The Indian Institute of Technology – Bombay (IIT-B) has developed degradable plastic-like films for various packaging applications.

The research is part of the institute’s plan to reduce plastic pollution.

The product has been developed using a mix of Food Safety and Standards Authority of India-approved non-toxic, edible sugar-based or fat-based biopolymers. The film degrades within a week.

IIT-B Department of biosciences and bioengineering Madhuri Sinha chair professor Rinti Banerjee said: “Developing biodegradable alternatives to plastic is a major need since single-use plastic has become a global challenge in terms of environmental hazards.

“We have been developing non-toxic materials and technologies for various medical applications that have to degrade in the body, and therefore, felt our knowledge of biomaterials can address the need of biodegradable alternatives to plastic that can be degraded completely and are also suitable for reuse.”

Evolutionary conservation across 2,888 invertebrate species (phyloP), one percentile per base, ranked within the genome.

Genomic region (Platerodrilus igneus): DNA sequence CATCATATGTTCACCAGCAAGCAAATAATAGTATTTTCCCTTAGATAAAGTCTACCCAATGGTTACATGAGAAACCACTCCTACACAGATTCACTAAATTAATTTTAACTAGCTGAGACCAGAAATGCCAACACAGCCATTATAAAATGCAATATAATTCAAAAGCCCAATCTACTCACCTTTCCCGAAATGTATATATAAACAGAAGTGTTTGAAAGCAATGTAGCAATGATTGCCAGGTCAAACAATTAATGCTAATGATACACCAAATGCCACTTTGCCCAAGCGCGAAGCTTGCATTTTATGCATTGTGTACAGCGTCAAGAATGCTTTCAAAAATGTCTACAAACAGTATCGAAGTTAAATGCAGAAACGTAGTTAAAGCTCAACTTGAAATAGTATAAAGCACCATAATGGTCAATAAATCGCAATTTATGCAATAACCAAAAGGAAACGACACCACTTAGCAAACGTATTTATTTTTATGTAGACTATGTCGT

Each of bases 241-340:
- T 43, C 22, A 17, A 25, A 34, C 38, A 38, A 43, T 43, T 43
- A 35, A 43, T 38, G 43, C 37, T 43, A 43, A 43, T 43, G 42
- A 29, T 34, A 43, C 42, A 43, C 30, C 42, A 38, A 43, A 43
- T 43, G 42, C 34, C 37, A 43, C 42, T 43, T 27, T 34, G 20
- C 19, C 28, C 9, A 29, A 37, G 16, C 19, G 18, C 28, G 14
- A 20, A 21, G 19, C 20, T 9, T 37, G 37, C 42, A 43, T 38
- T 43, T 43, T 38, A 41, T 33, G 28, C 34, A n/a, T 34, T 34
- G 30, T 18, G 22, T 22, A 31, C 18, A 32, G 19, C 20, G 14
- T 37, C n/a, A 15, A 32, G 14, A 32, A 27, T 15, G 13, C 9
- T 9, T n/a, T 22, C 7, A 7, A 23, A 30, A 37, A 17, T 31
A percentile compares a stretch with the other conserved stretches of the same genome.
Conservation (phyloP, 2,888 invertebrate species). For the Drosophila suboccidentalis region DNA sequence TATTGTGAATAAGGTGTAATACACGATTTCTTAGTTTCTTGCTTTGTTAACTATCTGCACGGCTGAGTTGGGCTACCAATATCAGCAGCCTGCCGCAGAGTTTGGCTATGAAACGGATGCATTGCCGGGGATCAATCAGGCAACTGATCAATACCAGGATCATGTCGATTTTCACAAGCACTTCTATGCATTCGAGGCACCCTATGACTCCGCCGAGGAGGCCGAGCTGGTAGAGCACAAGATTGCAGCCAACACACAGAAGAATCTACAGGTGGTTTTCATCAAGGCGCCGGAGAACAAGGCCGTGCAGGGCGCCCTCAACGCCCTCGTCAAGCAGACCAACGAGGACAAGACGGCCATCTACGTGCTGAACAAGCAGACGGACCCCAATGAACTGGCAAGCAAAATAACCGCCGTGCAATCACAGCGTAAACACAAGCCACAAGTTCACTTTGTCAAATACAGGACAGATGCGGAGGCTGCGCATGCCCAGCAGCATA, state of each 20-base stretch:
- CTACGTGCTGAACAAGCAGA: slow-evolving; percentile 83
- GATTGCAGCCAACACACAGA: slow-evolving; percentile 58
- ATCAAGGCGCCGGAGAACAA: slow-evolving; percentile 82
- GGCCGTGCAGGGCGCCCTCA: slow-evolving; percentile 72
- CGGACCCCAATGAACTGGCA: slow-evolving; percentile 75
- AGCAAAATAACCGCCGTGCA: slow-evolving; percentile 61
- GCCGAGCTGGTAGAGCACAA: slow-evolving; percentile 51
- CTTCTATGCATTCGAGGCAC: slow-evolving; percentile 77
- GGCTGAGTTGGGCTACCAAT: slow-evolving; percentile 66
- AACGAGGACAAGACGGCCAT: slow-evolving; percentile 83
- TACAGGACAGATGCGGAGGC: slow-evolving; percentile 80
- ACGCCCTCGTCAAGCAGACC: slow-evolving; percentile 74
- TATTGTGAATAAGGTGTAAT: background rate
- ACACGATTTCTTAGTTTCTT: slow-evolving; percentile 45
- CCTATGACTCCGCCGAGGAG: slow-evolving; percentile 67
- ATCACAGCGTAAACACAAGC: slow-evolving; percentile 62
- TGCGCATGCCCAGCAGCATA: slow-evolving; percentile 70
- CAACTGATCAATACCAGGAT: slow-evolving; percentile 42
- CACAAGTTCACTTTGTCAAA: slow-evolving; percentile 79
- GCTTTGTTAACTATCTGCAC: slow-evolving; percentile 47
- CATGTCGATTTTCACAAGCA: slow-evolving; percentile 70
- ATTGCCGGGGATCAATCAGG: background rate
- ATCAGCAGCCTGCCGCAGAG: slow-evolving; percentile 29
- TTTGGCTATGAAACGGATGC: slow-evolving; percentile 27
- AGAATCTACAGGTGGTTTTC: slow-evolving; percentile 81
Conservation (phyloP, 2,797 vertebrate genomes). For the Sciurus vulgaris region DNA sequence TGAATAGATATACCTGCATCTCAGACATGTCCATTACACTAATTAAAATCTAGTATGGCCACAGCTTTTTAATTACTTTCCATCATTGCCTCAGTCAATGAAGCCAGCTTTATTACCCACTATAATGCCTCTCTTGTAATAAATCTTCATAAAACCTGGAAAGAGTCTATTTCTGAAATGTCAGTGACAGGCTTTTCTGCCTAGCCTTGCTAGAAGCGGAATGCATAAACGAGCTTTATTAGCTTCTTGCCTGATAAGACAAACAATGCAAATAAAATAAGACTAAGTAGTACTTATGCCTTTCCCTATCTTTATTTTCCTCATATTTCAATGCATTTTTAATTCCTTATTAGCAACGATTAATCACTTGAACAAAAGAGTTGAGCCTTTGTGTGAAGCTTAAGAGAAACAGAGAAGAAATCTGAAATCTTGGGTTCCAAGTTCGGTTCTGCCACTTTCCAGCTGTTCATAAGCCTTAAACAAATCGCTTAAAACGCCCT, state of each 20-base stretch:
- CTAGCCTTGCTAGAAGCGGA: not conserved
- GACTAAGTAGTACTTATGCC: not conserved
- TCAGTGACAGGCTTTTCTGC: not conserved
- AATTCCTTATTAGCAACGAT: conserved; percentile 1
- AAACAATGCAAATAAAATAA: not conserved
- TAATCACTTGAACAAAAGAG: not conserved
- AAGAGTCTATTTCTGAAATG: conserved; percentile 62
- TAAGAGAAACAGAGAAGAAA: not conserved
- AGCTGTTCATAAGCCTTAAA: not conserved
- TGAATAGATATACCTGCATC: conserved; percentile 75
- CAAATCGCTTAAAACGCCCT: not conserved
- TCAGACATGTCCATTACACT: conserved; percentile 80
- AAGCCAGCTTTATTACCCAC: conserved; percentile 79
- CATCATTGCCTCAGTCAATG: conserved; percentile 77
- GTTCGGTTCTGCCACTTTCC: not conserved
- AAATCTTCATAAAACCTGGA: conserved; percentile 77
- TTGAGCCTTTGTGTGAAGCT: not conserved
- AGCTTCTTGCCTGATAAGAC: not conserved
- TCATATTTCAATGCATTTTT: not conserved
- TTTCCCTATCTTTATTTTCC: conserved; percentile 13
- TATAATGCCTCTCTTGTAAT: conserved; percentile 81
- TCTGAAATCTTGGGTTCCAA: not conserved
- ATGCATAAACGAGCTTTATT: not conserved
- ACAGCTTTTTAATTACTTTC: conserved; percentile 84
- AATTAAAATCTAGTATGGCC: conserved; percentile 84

According to the researchers, the packaging mostly used in India is petroleum-based, high-density polyethene (HDPE).

The researchers have also developed various types of ‘primary film-based plastic packaging’ in the last two years. This type of packaging takes from a week and up to a month to degrade.

According to Banerjee, the low-cost new film is three times stronger compared with the HDPE films and six times compared with polylactic acid (PLA) films.

In addition, a patent for technology development and composition of the biodegradable material has been filed.